The following information was provided by Heather E. Kimmel, United Church of Christ General Counsel
In a much-anticipated decision, the Seventh Circuit Court of Appeals delivered welcome news to clergy: the clergy housing allowance is constitutional. The decision reversed the ruling of the U.S. District Court for the Western District of Wisconsin, which ruled in 2016 the clergy housing violated the Establishment Clause of the First Amendment.
In a 3-0 decision, the Seventh Circuit agreed with the Treasury Department’s arguments that the clergy housing allowance is constitutional because it puts ministers on equal footing with secular employees receiving the same benefits; it eliminates discrimination between ministers of different denominations, which may be smaller or poorer and thus less able to provide employer-owned housing; and it avoids excessive entanglement with religion by avoiding the need for the IRS to determine what activities are the business of the church. The court further found that the tax exemption did not have an effect of advancing religion, because under Supreme Court precedent, a tax exemption does not “’connote sponsorship, financial support, and active involvement of the [government] in religious activity.’” Finally, the Seventh Circuit concluded that the housing allowance fell within a long historical tradition of tax exemptions for religion. The court concluded that all of these factors demonstrate that the housing allowance does not violate the Establishment Clause.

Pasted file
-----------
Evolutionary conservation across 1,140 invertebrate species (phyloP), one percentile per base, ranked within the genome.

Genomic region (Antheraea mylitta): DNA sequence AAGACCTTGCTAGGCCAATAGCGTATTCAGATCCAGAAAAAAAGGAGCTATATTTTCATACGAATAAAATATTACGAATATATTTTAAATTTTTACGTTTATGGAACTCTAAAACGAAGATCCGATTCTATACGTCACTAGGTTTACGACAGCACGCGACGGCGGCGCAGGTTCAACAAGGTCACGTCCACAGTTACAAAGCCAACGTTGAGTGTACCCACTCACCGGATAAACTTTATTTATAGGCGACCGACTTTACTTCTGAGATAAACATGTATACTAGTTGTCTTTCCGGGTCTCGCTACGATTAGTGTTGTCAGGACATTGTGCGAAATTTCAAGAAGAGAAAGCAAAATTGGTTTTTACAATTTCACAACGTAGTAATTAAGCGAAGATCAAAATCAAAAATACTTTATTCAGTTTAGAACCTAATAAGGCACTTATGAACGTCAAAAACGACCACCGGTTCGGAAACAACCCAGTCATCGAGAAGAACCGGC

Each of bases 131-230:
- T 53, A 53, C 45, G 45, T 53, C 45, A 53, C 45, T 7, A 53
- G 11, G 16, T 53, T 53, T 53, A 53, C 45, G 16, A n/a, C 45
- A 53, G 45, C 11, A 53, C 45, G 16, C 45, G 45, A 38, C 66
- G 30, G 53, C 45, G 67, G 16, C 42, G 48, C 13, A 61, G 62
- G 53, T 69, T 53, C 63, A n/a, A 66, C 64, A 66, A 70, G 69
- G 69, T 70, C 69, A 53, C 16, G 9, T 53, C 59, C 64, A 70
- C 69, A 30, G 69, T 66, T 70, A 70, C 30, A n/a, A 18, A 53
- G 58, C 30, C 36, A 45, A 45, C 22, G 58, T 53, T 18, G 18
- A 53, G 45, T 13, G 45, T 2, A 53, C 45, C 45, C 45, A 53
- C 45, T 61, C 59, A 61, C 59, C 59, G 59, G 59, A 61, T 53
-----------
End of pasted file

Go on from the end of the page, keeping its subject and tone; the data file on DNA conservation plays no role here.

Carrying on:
“This is terrific news for clergy of the United Church of Christ and other denominations. This is likely not the last time that we will see a challenge to the housing allowance—it may come in an appeal to this ruling or in a new action brought in a different Circuit. For now, the clergy housing allowance continues,” said Heather E. Kimmel, General Counsel for the United Church of Christ.
The decision is available to read here.